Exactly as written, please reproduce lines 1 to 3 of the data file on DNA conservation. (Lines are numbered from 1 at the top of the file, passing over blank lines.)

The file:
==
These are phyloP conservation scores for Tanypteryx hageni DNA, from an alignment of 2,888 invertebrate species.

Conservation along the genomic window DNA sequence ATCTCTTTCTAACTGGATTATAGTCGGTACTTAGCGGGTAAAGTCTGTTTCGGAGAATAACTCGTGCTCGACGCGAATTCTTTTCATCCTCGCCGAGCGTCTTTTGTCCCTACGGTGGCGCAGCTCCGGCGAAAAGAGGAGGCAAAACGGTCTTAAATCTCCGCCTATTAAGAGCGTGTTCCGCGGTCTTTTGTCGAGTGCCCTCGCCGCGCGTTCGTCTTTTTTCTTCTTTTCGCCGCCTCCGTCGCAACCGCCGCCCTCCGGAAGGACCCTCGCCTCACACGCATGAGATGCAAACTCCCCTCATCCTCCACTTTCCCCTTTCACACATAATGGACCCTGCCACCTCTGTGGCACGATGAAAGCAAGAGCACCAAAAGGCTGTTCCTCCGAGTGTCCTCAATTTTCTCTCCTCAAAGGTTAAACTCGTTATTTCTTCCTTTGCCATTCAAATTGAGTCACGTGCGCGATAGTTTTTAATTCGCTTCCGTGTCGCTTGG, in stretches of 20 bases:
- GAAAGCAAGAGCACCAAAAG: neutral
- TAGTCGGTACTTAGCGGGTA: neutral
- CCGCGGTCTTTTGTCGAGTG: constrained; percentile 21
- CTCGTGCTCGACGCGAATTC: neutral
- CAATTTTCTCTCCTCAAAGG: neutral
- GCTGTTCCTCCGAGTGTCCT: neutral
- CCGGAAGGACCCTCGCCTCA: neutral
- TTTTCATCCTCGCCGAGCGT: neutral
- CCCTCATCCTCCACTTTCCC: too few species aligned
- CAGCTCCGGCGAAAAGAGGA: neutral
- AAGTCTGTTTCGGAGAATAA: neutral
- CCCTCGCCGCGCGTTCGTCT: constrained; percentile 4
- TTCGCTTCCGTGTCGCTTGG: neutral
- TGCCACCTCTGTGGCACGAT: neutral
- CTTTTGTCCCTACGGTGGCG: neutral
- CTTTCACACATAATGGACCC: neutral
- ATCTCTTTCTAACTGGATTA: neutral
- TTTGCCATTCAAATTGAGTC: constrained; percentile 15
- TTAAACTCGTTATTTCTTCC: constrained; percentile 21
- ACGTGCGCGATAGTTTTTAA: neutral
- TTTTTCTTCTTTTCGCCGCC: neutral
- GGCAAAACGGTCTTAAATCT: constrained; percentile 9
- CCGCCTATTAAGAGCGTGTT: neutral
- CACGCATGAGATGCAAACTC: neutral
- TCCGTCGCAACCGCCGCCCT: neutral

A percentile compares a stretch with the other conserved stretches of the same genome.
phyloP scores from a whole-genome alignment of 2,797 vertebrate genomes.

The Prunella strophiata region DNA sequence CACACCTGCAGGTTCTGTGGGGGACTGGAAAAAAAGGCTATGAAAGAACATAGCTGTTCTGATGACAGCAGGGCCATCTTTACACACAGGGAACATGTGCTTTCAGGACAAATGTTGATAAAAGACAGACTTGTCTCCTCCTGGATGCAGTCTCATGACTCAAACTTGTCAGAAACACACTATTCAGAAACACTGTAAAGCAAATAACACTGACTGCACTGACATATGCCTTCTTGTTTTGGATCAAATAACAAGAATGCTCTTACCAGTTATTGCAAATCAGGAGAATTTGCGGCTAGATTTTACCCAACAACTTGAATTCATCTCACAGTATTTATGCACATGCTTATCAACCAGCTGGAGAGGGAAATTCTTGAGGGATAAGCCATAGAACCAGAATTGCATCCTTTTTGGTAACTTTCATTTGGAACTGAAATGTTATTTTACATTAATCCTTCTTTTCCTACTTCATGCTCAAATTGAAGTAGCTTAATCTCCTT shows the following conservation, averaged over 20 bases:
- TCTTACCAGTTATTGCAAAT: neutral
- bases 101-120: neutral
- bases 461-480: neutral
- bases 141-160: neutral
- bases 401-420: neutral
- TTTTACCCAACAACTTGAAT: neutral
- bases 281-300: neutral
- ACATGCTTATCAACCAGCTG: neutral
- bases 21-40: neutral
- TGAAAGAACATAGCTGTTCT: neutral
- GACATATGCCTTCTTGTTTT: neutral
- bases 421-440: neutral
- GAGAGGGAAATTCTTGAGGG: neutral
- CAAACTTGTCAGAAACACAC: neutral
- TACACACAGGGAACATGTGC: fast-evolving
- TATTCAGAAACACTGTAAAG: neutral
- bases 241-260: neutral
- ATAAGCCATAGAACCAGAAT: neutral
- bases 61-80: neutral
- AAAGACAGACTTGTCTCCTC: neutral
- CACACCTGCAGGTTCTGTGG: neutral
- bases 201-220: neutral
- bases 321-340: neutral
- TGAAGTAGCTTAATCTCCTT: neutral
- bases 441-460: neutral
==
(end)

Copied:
These are phyloP conservation scores for Tanypteryx hageni DNA, from an alignment of 2,888 invertebrate species.

Conservation along the genomic window DNA sequence ATCTCTTTCTAACTGGATTATAGTCGGTACTTAGCGGGTAAAGTCTGTTTCGGAGAATAACTCGTGCTCGACGCGAATTCTTTTCATCCTCGCCGAGCGTCTTTTGTCCCTACGGTGGCGCAGCTCCGGCGAAAAGAGGAGGCAAAACGGTCTTAAATCTCCGCCTATTAAGAGCGTGTTCCGCGGTCTTTTGTCGAGTGCCCTCGCCGCGCGTTCGTCTTTTTTCTTCTTTTCGCCGCCTCCGTCGCAACCGCCGCCCTCCGGAAGGACCCTCGCCTCACACGCATGAGATGCAAACTCCCCTCATCCTCCACTTTCCCCTTTCACACATAATGGACCCTGCCACCTCTGTGGCACGATGAAAGCAAGAGCACCAAAAGGCTGTTCCTCCGAGTGTCCTCAATTTTCTCTCCTCAAAGGTTAAACTCGTTATTTCTTCCTTTGCCATTCAAATTGAGTCACGTGCGCGATAGTTTTTAATTCGCTTCCGTGTCGCTTGG, in stretches of 20 bases:
- GAAAGCAAGAGCACCAAAAG: neutral